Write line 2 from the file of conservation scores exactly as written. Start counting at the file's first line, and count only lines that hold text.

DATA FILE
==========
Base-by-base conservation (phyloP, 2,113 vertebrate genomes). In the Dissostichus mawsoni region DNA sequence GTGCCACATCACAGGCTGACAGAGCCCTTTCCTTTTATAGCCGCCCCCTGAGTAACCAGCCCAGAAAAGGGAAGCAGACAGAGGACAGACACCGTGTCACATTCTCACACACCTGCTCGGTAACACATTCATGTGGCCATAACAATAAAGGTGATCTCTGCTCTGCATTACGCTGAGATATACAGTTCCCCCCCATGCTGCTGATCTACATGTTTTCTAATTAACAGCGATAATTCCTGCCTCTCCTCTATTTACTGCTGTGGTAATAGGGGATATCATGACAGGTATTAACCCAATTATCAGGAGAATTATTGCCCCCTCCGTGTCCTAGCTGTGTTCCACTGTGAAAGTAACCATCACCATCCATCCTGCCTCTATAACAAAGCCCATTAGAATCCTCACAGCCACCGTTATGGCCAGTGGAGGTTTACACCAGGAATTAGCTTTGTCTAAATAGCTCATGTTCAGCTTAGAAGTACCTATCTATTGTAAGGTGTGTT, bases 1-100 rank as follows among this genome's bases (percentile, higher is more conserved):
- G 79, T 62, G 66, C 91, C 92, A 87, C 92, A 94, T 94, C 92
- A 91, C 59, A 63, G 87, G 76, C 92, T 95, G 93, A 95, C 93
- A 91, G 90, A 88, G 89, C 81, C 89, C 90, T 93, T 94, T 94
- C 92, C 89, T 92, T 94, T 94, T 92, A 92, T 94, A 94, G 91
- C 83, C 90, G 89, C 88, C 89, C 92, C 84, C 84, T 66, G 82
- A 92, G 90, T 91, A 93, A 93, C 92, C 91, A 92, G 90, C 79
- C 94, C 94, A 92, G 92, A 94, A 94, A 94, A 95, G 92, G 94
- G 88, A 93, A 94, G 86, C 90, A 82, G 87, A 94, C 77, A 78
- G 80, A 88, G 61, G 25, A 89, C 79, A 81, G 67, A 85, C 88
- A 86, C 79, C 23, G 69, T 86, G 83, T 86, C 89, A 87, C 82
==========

- G 79, T 62, G 66, C 91, C 92, A 87, C 92, A 94, T 94, C 92